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Panning for golden hope
( 2003-10-25 10:36) (China Daily)

For four young members of the Han family, the recent National Day holiday was by no means a time for rest, but an opportunity to earn a meagre wage to supplement their education expenses.

From dawn to dusk, what the four girls got one day is this little bit of gold powder, worth something around 30 yuan.

Their chosen task?

Panning for gold.

The four girls, of the Li ethnic group, are from the poverty-stricken Yalao Village in Hainan Province. The oldest, Han Junxiu, is 12, while the youngest, Han Cuiping, is 10.

As one girl digs the river bed for sand, the other pans for gold.
Beneficiaries of an anti-poverty drive in Hainan Province - in which indigenous peoples were moved out of their homes deep in the mountains and relocated to the plains - the Li of Hainan Province continue to endure a low standard of living to this day.

As adults travel to cities and urban areas in search of work, the children of the Li ethnic group also labour to pay for their studies.

"We should earn our tuition fees with our own hands," said Han Junxiu, a Grade Five primary school student. "We began sifting sand for gold powder one year ago. We buy notebooks and pencils with our earnings," the girl added.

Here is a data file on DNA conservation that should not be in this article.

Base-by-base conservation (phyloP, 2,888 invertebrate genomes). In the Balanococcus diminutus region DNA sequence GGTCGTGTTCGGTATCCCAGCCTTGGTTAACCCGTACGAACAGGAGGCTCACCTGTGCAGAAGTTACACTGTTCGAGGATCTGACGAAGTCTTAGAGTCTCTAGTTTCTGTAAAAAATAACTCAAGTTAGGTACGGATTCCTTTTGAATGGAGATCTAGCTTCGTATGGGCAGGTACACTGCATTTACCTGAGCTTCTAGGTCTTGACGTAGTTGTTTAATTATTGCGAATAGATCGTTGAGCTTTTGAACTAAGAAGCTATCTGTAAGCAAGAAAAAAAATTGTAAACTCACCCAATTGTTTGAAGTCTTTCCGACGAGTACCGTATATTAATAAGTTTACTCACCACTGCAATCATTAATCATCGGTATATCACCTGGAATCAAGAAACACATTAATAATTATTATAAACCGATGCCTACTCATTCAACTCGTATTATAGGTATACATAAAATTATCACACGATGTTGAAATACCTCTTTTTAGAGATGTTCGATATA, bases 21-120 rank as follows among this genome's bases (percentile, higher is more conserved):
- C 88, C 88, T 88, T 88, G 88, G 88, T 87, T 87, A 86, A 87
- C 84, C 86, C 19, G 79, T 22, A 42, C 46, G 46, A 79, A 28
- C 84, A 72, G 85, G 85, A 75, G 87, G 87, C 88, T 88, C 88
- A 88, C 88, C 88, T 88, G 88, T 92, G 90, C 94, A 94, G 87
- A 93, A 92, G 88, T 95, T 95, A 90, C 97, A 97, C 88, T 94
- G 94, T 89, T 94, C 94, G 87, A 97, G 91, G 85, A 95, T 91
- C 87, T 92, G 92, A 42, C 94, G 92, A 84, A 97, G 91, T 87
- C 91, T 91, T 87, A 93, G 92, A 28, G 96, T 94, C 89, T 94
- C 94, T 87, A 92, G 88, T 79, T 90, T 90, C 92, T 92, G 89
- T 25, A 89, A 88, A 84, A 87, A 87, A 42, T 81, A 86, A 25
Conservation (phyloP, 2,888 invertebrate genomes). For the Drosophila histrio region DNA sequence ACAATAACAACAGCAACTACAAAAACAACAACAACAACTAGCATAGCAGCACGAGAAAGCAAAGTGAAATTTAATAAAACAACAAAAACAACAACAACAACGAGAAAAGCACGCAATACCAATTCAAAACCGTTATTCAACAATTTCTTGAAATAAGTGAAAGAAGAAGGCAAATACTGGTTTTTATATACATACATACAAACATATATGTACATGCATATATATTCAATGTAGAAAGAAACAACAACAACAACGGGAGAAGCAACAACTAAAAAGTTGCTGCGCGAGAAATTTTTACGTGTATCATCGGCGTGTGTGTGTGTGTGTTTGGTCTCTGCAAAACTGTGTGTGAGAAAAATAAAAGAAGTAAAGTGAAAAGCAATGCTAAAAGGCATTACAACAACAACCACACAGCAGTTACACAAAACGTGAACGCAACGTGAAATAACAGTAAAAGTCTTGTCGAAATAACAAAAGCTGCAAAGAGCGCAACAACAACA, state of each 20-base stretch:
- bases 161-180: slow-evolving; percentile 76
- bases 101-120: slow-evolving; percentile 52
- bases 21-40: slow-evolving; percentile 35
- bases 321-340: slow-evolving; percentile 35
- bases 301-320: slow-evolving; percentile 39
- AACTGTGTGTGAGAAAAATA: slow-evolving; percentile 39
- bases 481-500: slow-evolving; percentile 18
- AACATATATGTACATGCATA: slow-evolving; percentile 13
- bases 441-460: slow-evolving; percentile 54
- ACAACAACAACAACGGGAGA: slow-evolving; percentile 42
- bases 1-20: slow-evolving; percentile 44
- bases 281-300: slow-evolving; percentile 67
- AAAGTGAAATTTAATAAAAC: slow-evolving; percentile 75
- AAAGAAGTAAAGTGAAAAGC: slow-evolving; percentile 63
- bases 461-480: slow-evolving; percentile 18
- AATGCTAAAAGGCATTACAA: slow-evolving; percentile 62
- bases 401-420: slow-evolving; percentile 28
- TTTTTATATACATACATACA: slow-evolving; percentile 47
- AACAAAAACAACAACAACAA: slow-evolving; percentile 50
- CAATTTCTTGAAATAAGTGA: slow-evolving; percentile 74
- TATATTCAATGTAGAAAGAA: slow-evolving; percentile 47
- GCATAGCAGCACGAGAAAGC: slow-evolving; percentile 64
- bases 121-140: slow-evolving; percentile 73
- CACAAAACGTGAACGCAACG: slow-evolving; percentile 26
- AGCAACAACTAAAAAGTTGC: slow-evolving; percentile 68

But it's a hard way to earn their school supplies.

During weekends and holidays, the four usually arrive at the Congle River at 7 am and position themselves in the shallow water along the bank.

Two of them hold a coarse hand-made sifter while the other two continually scoop sand up from the river bed and throw it onto the sifter.

When the sifter becomes too heavy, they dip it into the water and shake the sand loose.

The four Han girls pay for school stationery by sifting sand for gold.
"The flowing water washes the sand away and, if we're lucky, several tiny flecks of gold appear," said Han Cuiping, an adept helper whose darkened complexion is testament to the girls' persistence.

Most of the time, however, they end up empty-handed after an entire day spent working in the scorching sun.

"I remember when we got 30 yuan (US$3.60) one day, the most we ever made," a beaming Cuiping recalled.

The money paid for their pencils, books and other stationery.

The four said they were proud of themselves. "Being self-reliant is cool."

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